Android Studio

Swrve Geo for Android is optimized to run in a battery-friendly manner, thus it doesn’t use the GPS provider. The Android emulator runs only with GPS provider, so using the emulator location tools to test Swrve geoplace triggers requires a few extra steps. There are several methods to achieve this, but the easiest way is to allow the Google Maps app to get a location update and SwrveGeoSDK will passively use it in the background. The instruction below explain how to do this.

Preliminary setup

To test geoplace triggers in Android studio, first create an emulator and then add geoplaces in Swrve. Note: Some of the settings or locations referenced below may differ depending on the Android OS version you’re using.

Step 1: In Android Studio, open the Android SDK Manager and make sure SDK tools are up to date.

Step 2: Open the Android Virtual Device (AVD) Manager and create your emulator Virtual Device with hardware that includes the Play Store (Google Play services).

Step 3: Start the emulator and find the Security or Location settings.

Step 4: Ensure the Location setting is on. Depending on the OS version, this might be located under Privacy.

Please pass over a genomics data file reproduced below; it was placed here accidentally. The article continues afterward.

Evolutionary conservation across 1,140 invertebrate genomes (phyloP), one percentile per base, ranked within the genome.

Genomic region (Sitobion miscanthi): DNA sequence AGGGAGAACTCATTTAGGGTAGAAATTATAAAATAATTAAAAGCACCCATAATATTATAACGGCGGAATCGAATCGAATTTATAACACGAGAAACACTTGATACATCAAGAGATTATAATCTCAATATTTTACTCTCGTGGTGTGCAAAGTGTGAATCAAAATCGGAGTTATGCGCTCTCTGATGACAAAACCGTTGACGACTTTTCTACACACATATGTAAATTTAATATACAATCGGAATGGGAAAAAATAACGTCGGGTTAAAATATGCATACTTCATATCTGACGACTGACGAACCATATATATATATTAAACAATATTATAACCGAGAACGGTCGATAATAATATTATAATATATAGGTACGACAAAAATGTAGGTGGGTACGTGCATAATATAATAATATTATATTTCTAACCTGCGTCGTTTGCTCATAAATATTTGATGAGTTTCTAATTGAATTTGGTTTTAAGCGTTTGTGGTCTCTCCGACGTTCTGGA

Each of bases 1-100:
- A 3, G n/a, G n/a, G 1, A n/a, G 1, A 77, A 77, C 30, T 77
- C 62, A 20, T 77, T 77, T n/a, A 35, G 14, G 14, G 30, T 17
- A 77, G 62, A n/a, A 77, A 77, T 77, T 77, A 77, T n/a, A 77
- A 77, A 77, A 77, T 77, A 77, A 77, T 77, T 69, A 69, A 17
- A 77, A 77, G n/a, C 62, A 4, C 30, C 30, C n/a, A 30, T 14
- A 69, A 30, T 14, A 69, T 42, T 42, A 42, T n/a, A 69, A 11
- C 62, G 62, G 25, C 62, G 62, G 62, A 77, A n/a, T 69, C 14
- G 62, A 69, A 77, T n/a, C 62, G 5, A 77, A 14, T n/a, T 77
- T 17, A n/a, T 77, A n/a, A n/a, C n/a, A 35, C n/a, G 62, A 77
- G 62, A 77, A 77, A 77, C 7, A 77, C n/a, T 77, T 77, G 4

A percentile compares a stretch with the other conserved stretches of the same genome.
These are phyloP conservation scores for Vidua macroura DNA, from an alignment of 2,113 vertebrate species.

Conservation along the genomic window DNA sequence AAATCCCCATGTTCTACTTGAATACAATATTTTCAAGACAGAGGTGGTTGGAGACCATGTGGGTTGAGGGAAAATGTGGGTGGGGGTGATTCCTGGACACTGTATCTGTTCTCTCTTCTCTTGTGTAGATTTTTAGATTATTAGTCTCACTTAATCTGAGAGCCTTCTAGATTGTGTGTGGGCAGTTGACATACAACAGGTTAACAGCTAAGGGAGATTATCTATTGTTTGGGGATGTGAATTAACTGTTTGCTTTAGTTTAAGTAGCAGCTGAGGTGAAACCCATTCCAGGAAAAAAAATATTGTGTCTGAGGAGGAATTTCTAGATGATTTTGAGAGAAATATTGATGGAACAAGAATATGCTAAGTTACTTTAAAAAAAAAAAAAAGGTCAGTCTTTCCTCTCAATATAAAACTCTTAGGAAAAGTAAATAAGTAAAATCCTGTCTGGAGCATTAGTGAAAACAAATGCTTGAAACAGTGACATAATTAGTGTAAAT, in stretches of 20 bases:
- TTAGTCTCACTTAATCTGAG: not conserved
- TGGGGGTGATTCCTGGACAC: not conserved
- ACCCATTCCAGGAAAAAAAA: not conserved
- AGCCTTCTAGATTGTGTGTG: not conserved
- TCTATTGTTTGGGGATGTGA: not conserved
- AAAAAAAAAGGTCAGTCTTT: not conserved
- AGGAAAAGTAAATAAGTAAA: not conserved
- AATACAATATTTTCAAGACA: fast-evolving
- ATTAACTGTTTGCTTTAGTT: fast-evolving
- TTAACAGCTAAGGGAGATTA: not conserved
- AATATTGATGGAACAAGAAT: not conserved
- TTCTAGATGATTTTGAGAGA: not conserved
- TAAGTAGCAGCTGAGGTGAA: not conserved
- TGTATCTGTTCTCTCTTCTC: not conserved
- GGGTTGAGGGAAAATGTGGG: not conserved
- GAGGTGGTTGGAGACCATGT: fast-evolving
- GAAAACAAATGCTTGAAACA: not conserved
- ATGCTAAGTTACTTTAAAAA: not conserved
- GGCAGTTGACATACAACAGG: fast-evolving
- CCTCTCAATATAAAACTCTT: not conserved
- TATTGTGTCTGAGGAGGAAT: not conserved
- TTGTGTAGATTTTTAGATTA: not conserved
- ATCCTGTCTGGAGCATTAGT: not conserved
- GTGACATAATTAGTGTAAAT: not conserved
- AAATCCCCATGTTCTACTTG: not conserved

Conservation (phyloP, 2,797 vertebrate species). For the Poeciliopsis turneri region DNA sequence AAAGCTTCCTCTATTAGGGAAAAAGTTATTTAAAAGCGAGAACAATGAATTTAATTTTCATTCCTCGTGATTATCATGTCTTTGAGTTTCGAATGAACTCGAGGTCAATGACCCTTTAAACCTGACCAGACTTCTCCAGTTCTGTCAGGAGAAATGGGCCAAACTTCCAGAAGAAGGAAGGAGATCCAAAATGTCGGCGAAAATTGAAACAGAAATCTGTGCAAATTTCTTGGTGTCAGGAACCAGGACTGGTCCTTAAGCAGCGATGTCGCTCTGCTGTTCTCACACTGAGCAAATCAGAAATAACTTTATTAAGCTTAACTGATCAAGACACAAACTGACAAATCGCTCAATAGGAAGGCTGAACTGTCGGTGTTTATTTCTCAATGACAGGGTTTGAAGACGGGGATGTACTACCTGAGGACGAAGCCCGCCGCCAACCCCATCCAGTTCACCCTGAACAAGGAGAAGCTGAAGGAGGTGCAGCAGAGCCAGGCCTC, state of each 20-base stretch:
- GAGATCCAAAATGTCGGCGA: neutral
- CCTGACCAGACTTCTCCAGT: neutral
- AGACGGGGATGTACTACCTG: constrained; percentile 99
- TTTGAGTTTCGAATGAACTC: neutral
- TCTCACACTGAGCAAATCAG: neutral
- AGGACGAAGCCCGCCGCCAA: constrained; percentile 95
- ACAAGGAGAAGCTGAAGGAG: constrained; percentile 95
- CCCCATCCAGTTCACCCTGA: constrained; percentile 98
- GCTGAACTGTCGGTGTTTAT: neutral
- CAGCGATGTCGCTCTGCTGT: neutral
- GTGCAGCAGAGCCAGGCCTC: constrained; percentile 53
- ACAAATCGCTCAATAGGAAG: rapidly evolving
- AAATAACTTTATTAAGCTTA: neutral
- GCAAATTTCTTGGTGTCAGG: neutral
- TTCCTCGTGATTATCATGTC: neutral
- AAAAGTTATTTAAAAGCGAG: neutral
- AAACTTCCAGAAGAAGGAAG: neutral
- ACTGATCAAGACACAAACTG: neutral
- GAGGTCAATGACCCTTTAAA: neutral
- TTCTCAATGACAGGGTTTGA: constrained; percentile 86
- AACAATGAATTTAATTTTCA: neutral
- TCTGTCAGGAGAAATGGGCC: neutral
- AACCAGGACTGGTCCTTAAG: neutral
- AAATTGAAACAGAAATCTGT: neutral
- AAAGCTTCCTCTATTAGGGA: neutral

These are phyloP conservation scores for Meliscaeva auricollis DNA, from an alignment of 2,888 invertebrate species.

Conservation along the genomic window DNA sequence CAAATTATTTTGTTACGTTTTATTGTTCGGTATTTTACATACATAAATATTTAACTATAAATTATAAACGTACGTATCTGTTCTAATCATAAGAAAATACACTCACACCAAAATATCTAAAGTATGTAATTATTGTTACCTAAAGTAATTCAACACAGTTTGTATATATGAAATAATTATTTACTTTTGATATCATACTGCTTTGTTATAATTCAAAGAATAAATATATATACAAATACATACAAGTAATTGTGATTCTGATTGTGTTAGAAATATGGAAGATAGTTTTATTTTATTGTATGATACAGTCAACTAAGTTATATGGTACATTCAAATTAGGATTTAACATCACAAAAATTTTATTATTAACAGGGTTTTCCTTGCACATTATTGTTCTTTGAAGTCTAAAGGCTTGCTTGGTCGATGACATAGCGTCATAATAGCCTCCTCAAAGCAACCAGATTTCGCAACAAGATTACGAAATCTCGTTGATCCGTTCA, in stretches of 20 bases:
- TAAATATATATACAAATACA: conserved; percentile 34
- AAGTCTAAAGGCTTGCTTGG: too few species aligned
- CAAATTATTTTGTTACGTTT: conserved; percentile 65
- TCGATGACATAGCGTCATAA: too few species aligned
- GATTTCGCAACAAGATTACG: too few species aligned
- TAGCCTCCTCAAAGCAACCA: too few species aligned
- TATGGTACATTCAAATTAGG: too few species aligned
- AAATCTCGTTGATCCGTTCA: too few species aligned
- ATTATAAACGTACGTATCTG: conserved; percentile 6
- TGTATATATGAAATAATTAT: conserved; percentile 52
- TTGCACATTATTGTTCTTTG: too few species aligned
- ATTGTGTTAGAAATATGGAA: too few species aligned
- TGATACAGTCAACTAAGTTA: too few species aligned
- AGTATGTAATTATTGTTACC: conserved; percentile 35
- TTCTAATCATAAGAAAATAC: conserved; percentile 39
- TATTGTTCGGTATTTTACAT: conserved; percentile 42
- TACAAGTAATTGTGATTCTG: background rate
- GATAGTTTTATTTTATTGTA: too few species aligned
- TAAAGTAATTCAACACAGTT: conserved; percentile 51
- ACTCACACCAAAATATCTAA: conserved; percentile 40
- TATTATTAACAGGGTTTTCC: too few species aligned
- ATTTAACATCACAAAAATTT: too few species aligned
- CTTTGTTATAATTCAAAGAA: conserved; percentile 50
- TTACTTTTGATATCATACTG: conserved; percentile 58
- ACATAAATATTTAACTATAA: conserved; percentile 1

Step 5: Ensure Google Location Accuracy is in High Accuracy mode or Improve Location Accuracy is on. Depending on the OS version this is either under Location Mode, Advanced settings, or Improve Location Accuracy. This also requires accepting the Google location service policy when prompted.

Step 6: If you’re using an older emulator, you might need to update to Google Play Services. To do this, add a Google account to the emulator, open the Play store, and update all apps.

Step 7: On the emulator, open Google maps to view the current location.

Step 8: To change the location, open the emulator extended controls. On the Location tab, there’s a map and button for setting the location. Set the desired location and verify Google Maps updates to the selected location.

Step 9: In Swrve, add geoplaces for the locations you want to test. For information about creating geoplaces, see About geoplaces.

Testing geoplace triggers

Step 1: In your Swrve SDK configuration, set the Logcat logging level to DEBUG. For more information, see How do I configure SDK device logging?

Step 2: Install your app on the emulator and set it up as a QA device in Swrve. For information on setting up QA devices, see How do I set up QA devices?

Step 3: Start SwrveGeoSDK and verify there’s no geofencing errors in the Logcat console.